BF: No tedium. Smallness spatially—the dynamics no less concentrated than any other performative iteration. The smallness is both content and its form. Email is another thing. Keeping in mind this is my cheap Nokia experience of it.
GP: How many people in your address book?
BF: I started with 213—with quite a few [numbers] I didn’t know who they belonged to, but I’ve recently lost my phone numbers and now I only have 137. I’m much more conscious of who I have.
13/12/2012 9:41 am
GP: Morning…Gave us a few days off. You were an early adopter of Facebook, and then you rejected it. You also have a blog… And many of your early performances are quite personal…it’s interesting how using text (SMS) as a medium is far more direct than any of these methods…It’s almost invasive for the receiver (in a pleasant way). Can you discuss your thinking around sharing the personal?
BF: Performing my personal stories has always been part of my performance practice. I think it needs to be in a cultivated space. I don’t think I could do this on Facebook, in the same way I couldn’t do my small performance works in a stadium arena, it’d be a different work. It’s back to the idea of spatiality. Also, the texts are actual texts—that have both a singular and a multiple vision.
GP: So about your physical performance, you have one coming up on Saturday. What will this entail?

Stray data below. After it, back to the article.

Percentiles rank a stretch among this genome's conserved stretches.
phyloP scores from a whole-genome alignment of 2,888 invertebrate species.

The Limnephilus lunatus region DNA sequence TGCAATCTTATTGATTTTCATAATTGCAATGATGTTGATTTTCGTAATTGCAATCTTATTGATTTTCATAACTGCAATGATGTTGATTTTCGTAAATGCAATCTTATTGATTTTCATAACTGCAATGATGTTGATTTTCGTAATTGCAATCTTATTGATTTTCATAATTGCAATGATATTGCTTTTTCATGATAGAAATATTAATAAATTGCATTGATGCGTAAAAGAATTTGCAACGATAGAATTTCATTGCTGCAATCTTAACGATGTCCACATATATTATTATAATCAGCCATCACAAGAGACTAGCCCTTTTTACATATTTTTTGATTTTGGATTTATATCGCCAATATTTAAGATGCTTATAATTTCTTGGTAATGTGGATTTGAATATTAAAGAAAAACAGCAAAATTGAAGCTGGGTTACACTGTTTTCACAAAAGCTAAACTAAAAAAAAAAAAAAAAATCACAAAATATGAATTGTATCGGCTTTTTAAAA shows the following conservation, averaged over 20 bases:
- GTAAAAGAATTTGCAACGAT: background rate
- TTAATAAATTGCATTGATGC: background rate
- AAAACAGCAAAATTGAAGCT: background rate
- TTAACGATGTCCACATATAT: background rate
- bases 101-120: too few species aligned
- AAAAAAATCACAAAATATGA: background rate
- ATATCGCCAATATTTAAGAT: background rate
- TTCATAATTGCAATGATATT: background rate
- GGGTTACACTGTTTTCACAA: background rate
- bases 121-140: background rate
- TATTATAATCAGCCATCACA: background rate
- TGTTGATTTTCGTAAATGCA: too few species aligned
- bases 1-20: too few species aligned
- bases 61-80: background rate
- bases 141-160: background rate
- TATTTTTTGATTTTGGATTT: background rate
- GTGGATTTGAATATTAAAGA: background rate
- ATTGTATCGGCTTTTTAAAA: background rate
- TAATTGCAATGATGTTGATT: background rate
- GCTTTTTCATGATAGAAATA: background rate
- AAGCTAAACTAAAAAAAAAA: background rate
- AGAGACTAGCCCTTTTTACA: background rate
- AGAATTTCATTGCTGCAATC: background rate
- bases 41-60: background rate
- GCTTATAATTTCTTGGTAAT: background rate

BF: Next year I have a gallery show with artist Michael Moran—an art object show. Having no art object making know-how or skill, the way to make sense of me doing this is to make a performance out of it—I’m improvising with clay…Whatever objects are made this time will be shown, that’s if they last the firing stage.
…Firing stage…both kiln and audience.
GP: Will the exhibition show any documentation of the process?
BF: I haven’t thought that far. I’m thinking not.
GP: Tell me a bit about Wrong Solo. I know it’s not really a solo, is it not really wrong either?
BF: Wrong Solo is Agatha Gothe-Snape and I. And we are kinda wrong.
GP: What was with all the dancing?
BF: They’re performance folk dances.
GP: Interestingly they are still inextricably entwined with text—exemplified by the Dance Posters… Beyond clay modelling on Saturday, what do you have planned for the future. Next year say…
BF: I have a show with Michael Moran in January at the Lock Up Gallery in Newcastle. I’m one of the artists in 24 Frames at Carriageworks. Otherwise continuing these small performances and my email writing project Call and Response (changing title). And whatever is with Wrong Solo.
GP: Two last questions—what are you hoping will come from your email writing project.
BF: Friendships and several bodies of text.
GP: Finally what are you planning for 24Frames
BF: Maybe more faun folk.
[Fuata’s performance on the 17/11/2012 had resulted in a “blessing” ceremony for the clay objects, loosely called pots that he had created which involved a rigorous “faun” dance by Fuata. He said that fauns were sources of inspiration, but could also lead you “down the garden path” and he was not yet aware where his faun was taking him.]